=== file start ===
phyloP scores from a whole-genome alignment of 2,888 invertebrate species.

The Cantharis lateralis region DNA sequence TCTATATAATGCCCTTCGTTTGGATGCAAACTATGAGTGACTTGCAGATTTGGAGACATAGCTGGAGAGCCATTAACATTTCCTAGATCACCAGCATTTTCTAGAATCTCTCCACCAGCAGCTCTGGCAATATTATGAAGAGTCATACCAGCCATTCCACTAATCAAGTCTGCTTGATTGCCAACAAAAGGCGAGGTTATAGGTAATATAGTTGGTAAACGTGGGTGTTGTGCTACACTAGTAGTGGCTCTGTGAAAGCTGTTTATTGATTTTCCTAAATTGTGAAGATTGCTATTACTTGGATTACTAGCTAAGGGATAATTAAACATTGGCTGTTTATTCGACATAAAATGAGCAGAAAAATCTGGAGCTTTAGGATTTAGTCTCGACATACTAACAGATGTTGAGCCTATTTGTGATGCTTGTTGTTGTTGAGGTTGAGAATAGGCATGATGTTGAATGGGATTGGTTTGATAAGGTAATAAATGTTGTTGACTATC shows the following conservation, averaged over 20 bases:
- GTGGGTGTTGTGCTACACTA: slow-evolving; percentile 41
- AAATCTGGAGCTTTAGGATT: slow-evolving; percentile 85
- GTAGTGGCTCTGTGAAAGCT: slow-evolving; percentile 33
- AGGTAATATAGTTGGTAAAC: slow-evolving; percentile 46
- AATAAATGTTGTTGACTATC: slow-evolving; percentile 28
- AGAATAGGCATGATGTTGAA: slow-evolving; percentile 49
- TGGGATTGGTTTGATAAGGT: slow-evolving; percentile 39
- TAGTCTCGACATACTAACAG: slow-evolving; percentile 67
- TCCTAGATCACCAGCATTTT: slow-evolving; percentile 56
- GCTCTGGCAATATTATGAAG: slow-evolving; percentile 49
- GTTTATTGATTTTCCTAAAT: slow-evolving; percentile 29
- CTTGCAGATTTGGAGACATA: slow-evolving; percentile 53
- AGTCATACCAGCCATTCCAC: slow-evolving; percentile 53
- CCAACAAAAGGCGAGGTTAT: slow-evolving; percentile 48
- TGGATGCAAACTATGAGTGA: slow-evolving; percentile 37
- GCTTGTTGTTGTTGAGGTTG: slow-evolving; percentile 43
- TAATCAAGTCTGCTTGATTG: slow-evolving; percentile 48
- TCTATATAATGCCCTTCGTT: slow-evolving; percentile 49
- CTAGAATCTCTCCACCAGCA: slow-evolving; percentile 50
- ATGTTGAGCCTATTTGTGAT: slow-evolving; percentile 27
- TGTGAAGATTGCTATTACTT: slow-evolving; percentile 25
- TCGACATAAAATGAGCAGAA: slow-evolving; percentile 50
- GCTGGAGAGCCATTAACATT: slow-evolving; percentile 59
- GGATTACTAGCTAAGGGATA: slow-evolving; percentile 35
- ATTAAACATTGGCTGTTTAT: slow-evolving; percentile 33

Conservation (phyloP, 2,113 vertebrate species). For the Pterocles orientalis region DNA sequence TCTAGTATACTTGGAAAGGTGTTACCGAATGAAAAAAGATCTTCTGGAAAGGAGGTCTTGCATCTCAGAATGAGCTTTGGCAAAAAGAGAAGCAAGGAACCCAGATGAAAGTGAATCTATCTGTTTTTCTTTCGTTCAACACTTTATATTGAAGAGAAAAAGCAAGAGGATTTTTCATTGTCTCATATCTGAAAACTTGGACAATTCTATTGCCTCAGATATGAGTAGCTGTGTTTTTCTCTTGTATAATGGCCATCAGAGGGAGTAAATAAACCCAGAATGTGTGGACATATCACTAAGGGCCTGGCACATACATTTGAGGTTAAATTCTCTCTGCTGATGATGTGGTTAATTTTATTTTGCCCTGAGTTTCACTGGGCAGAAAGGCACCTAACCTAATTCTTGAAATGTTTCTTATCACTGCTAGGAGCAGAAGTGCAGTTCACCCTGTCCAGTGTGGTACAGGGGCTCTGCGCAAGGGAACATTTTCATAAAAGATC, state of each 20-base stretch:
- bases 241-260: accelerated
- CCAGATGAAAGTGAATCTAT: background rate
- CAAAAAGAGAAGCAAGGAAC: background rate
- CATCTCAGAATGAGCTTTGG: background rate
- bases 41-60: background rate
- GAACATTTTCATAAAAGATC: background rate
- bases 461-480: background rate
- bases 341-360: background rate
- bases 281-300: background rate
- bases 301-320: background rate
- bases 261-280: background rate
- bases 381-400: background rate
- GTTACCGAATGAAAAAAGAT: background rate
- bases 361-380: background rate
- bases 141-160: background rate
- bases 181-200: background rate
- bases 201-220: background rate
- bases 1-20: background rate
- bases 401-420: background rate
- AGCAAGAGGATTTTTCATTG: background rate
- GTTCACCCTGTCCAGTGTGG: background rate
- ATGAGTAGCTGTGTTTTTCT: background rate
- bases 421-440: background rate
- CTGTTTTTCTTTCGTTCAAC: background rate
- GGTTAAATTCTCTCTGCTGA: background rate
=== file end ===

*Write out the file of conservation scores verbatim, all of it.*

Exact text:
phyloP scores from a whole-genome alignment of 2,888 invertebrate species.

The Cantharis lateralis region DNA sequence TCTATATAATGCCCTTCGTTTGGATGCAAACTATGAGTGACTTGCAGATTTGGAGACATAGCTGGAGAGCCATTAACATTTCCTAGATCACCAGCATTTTCTAGAATCTCTCCACCAGCAGCTCTGGCAATATTATGAAGAGTCATACCAGCCATTCCACTAATCAAGTCTGCTTGATTGCCAACAAAAGGCGAGGTTATAGGTAATATAGTTGGTAAACGTGGGTGTTGTGCTACACTAGTAGTGGCTCTGTGAAAGCTGTTTATTGATTTTCCTAAATTGTGAAGATTGCTATTACTTGGATTACTAGCTAAGGGATAATTAAACATTGGCTGTTTATTCGACATAAAATGAGCAGAAAAATCTGGAGCTTTAGGATTTAGTCTCGACATACTAACAGATGTTGAGCCTATTTGTGATGCTTGTTGTTGTTGAGGTTGAGAATAGGCATGATGTTGAATGGGATTGGTTTGATAAGGTAATAAATGTTGTTGACTATC shows the following conservation, averaged over 20 bases:
- GTGGGTGTTGTGCTACACTA: slow-evolving; percentile 41
- AAATCTGGAGCTTTAGGATT: slow-evolving; percentile 85
- GTAGTGGCTCTGTGAAAGCT: slow-evolving; percentile 33
- AGGTAATATAGTTGGTAAAC: slow-evolving; percentile 46
- AATAAATGTTGTTGACTATC: slow-evolving; percentile 28
- AGAATAGGCATGATGTTGAA: slow-evolving; percentile 49
- TGGGATTGGTTTGATAAGGT: slow-evolving; percentile 39
- TAGTCTCGACATACTAACAG: slow-evolving; percentile 67
- TCCTAGATCACCAGCATTTT: slow-evolving; percentile 56
- GCTCTGGCAATATTATGAAG: slow-evolving; percentile 49
- GTTTATTGATTTTCCTAAAT: slow-evolving; percentile 29
- CTTGCAGATTTGGAGACATA: slow-evolving; percentile 53
- AGTCATACCAGCCATTCCAC: slow-evolving; percentile 53
- CCAACAAAAGGCGAGGTTAT: slow-evolving; percentile 48
- TGGATGCAAACTATGAGTGA: slow-evolving; percentile 37
- GCTTGTTGTTGTTGAGGTTG: slow-evolving; percentile 43
- TAATCAAGTCTGCTTGATTG: slow-evolving; percentile 48
- TCTATATAATGCCCTTCGTT: slow-evolving; percentile 49
- CTAGAATCTCTCCACCAGCA: slow-evolving; percentile 50
- ATGTTGAGCCTATTTGTGAT: slow-evolving; percentile 27
- TGTGAAGATTGCTATTACTT: slow-evolving; percentile 25
- TCGACATAAAATGAGCAGAA: slow-evolving; percentile 50
- GCTGGAGAGCCATTAACATT: slow-evolving; percentile 59
- GGATTACTAGCTAAGGGATA: slow-evolving; percentile 35
- ATTAAACATTGGCTGTTTAT: slow-evolving; percentile 33

Conservation (phyloP, 2,113 vertebrate species). For the Pterocles orientalis region DNA sequence TCTAGTATACTTGGAAAGGTGTTACCGAATGAAAAAAGATCTTCTGGAAAGGAGGTCTTGCATCTCAGAATGAGCTTTGGCAAAAAGAGAAGCAAGGAACCCAGATGAAAGTGAATCTATCTGTTTTTCTTTCGTTCAACACTTTATATTGAAGAGAAAAAGCAAGAGGATTTTTCATTGTCTCATATCTGAAAACTTGGACAATTCTATTGCCTCAGATATGAGTAGCTGTGTTTTTCTCTTGTATAATGGCCATCAGAGGGAGTAAATAAACCCAGAATGTGTGGACATATCACTAAGGGCCTGGCACATACATTTGAGGTTAAATTCTCTCTGCTGATGATGTGGTTAATTTTATTTTGCCCTGAGTTTCACTGGGCAGAAAGGCACCTAACCTAATTCTTGAAATGTTTCTTATCACTGCTAGGAGCAGAAGTGCAGTTCACCCTGTCCAGTGTGGTACAGGGGCTCTGCGCAAGGGAACATTTTCATAAAAGATC, state of each 20-base stretch:
- bases 241-260: accelerated
- CCAGATGAAAGTGAATCTAT: background rate
- CAAAAAGAGAAGCAAGGAAC: background rate
- CATCTCAGAATGAGCTTTGG: background rate
- bases 41-60: background rate
- GAACATTTTCATAAAAGATC: background rate
- bases 461-480: background rate
- bases 341-360: background rate
- bases 281-300: background rate
- bases 301-320: background rate
- bases 261-280: background rate
- bases 381-400: background rate
- GTTACCGAATGAAAAAAGAT: background rate
- bases 361-380: background rate
- bases 141-160: background rate
- bases 181-200: background rate
- bases 201-220: background rate
- bases 1-20: background rate
- bases 401-420: background rate
- AGCAAGAGGATTTTTCATTG: background rate
- GTTCACCCTGTCCAGTGTGG: background rate
- ATGAGTAGCTGTGTTTTTCT: background rate
- bases 421-440: background rate
- CTGTTTTTCTTTCGTTCAAC: background rate
- GGTTAAATTCTCTCTGCTGA: background rate